A Landmark Patent Case Opens Tomorrow that Could Affect the Entire Tech Sector and Specifically the Apple-Ericsson Battle
In February of this year, we posted a report titled "The Engineering Group Known as the IEEE has Ruled on Changing Mobile Chip licensing that will Benefit Apple & Others." The report noted that "A particularly controversial change in its bylaws states that reasonable rates should reflect the "smallest salable implementation" of a patented invention." We further noted in that report that "That concept ran counter to customary practices in mobile phones. Qualcomm, for example, charges smartphone makers that use its chips a royalty based on a percentage of the wholesale price of their handsets, which often cost hundreds of dollars. The new IEEE policy suggests that a reasonable rate should apply the percentage to the relevant chip, which might cost tens of dollars." There are now two cases before the courts where Apple and Microsoft are challenging the FRAND standard. While it's questionable at this point in time as to whether the new IEEE policy will assist either Apple or Microsoft in their court battles with Ericsson and Google respectively, the showdown between Microsoft and Google is going to be the first landmark patent case to challenge it. The case begins tomorrow and all of the industry players will be following this case as it could shift the power balance in the technology industry.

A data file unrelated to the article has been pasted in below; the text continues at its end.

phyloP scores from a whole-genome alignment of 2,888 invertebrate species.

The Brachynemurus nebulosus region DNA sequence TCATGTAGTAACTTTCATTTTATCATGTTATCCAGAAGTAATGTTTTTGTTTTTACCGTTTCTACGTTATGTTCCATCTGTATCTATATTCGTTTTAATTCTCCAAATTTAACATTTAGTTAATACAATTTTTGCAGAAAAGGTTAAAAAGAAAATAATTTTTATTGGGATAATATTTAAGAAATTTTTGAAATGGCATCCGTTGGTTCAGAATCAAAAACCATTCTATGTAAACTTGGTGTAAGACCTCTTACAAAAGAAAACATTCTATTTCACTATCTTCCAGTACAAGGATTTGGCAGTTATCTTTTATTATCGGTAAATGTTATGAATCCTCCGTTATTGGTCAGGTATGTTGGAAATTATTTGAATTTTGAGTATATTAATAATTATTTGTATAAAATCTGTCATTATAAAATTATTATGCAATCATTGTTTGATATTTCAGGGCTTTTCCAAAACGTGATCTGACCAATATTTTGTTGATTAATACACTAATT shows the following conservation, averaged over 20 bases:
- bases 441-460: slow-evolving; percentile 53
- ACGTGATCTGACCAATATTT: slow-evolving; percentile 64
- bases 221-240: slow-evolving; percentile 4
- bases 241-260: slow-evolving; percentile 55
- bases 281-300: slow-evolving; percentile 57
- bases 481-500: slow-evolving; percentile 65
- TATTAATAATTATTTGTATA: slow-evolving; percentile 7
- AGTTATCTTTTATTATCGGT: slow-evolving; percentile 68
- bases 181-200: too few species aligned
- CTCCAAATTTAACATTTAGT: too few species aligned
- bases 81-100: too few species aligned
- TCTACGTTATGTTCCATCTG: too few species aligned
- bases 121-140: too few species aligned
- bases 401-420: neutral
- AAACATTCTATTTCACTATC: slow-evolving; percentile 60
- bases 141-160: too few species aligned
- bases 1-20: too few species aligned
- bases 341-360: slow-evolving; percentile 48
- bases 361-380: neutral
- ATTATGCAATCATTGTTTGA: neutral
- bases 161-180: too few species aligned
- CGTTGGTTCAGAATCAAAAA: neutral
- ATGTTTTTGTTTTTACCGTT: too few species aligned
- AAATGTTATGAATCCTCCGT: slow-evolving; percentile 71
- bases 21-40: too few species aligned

The Financial Times reports today that "The case, pitting Microsoft against Google, has already involved a lower court in setting patent rates for the first time, in a move that critics warn will upend the balance of power between leading tech companies."
The heart of this case, as the Financial Times frames it, is that "Microsoft sued Motorola after the handset maker asked for 2.25 per cent of the final product price for use of several of its patents that are included in standards for WiFi and video compression technology. Microsoft said the demand would have cost it $4bn a year. Judge James Robart, in a federal court in Seattle, laid out a different method for calculating the royalties that would instead cost Microsoft less than $2m a year."
If upheld, Judge Robart's approach could tilt the balance of power in negotiations away from companies that own large portfolios of commonly used patents and instead favour those — like Microsoft or Apple — whose businesses are based more on implementing technology standards in their products.
Beyond Google, the opposition to the new calculations from both Judge Robart's and the Institute of Electrical and Electronic Engineers (IEEE) includes Ericsson and Qualcomm.
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Other Related Reports
One: Court Filing Details First of Two Ericsson Patent Lawsuits against Apple
Two: Ericsson goes Nuclear on Apple Filing 7 Patent Infringement Lawsuits with more to follow